Don’t get me wrong. I love ‘Downton Abbey,’ but by every rule of logic PBS should not air it next season. By these rules — rules I have been troubled by long before this — the American public is kidding itself when it cheers this BBC series. If only the viewers would put aside their emotional attachment to this classy Edwardian masterpiece and instead stick with straight logic, well, logically they should consider these stuffy, effete aristocrats as downright antithetical to everything American.
Are you starting to see my point…?
We Americans pride ourselves in our love of no-nonsense, shirtsleeves liberty. We have always rejected class pride and pretensions, so these self-centered, over-dressed prigs should be mostly dismissed. That would be the logical conclusion, right? But here, as in most novels and programs about Victorian and Edwardian England, logic flies out the window.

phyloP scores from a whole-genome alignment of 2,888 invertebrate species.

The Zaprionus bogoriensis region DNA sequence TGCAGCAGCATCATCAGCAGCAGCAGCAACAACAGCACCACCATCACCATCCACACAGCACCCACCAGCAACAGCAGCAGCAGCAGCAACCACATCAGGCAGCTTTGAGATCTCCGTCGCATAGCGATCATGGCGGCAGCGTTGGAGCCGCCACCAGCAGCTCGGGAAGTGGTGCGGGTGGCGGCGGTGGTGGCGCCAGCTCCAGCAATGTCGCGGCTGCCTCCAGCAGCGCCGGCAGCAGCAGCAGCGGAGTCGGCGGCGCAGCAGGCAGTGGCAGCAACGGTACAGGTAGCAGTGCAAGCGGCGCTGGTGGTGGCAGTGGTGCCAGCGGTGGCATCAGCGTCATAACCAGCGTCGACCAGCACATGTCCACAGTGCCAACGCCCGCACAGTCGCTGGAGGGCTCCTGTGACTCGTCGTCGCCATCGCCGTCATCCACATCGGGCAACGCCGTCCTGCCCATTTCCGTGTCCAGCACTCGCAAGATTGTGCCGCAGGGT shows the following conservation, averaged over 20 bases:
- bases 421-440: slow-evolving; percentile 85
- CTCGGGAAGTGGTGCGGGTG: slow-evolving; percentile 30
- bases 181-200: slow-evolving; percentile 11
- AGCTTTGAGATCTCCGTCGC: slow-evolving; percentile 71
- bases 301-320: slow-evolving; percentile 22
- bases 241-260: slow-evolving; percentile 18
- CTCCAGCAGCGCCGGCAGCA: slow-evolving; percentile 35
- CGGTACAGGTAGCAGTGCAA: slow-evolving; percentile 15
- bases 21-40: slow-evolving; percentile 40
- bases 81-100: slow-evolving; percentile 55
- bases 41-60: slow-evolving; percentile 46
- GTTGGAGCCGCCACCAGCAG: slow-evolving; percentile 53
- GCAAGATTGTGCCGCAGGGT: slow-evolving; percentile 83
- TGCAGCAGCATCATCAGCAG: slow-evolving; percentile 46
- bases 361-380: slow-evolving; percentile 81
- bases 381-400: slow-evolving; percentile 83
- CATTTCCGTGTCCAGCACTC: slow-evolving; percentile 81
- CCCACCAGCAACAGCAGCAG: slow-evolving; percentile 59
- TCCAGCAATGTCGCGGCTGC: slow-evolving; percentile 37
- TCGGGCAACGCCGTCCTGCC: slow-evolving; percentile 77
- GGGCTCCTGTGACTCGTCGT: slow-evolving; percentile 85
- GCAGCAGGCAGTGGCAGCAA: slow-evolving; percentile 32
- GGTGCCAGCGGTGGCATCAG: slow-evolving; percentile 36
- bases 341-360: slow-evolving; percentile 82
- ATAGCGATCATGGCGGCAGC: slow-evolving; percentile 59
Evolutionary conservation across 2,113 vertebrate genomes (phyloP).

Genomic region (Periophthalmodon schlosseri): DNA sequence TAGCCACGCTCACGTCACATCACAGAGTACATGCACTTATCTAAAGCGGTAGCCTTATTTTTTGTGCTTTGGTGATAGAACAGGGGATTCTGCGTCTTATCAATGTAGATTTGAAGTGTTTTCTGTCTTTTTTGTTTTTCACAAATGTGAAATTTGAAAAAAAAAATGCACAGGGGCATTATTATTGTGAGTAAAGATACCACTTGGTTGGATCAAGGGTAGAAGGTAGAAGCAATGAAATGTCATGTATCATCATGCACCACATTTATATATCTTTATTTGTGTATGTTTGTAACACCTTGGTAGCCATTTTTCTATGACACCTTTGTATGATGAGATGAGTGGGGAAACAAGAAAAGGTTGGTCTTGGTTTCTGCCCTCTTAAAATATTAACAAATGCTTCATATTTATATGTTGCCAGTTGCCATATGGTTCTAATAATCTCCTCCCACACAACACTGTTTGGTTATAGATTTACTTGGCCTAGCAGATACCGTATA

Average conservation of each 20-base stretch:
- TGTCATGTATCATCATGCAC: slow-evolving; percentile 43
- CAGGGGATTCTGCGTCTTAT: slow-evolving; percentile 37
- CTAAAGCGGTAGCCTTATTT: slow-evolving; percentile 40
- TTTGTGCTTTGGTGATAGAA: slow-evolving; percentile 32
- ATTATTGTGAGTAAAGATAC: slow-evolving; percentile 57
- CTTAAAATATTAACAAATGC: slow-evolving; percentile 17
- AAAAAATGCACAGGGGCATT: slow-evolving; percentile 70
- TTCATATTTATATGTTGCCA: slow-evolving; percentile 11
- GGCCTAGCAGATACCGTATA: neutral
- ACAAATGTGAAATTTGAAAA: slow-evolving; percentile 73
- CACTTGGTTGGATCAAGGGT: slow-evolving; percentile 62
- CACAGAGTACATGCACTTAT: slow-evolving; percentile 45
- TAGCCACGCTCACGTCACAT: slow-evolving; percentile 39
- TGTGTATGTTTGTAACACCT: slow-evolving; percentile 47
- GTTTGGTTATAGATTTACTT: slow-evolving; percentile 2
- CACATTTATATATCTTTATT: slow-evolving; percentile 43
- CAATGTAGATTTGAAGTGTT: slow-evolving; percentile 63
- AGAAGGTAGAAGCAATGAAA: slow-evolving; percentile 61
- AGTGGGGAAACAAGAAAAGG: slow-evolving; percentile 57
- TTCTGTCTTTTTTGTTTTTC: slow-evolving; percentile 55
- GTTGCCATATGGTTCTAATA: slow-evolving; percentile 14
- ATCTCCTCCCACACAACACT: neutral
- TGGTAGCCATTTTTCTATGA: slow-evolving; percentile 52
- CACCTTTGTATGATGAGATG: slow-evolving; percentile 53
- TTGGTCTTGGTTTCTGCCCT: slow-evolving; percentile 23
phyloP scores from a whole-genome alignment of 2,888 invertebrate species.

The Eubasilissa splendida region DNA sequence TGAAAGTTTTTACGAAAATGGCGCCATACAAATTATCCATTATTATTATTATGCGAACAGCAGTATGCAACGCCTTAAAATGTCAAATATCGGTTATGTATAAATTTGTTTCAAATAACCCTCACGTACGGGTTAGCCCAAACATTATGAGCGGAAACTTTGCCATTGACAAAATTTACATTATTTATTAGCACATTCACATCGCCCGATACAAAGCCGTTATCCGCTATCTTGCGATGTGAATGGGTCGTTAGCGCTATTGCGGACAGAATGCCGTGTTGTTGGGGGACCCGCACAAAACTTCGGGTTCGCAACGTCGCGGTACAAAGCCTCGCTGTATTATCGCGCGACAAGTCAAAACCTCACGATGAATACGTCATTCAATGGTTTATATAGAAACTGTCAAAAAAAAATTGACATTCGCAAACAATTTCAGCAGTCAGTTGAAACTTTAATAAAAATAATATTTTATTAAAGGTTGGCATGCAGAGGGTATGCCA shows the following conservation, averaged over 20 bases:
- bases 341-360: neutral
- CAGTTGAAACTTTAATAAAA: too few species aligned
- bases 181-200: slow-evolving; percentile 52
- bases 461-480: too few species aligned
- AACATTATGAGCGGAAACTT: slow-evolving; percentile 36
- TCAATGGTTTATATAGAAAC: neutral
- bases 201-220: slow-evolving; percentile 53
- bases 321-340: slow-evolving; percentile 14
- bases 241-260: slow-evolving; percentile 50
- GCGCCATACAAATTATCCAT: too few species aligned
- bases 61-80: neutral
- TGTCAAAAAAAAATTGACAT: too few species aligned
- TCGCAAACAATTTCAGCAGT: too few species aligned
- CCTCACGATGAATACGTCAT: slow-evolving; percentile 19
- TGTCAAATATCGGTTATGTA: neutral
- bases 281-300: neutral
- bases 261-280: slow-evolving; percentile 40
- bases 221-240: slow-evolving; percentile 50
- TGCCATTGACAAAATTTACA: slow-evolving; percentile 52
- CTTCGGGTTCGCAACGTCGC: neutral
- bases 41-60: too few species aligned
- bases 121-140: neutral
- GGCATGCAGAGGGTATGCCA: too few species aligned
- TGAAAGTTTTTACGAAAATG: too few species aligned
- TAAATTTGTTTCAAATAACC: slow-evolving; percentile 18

We may pretend to prefer the free-wheeling, blue-jeaned culture of anything goes. However, some of us suspect Americans secretly yearn for the form and formality of a ‘Downton Abbey.’ After all, It represents that secure foundational feeling of order in one’s life. Logic may tell us the opposite of order is liberty, but experience tells us the opposite of order is often disorder. The kind of hardscrabble disorder-called-liberty seen in shopping malls, football stadiums, NASCAR races and gun-toting rednecks in smalltown America.
Sure, no one likes to be ordered around. But most everyone hopes for the social order that allows them to survive the disorder of their times. It’s like the great American habit of criticizing the cops till you need one. I may be wrong, but Downton Abbey seems as if it doesn’t need as many cops as our liberty-loving times do.
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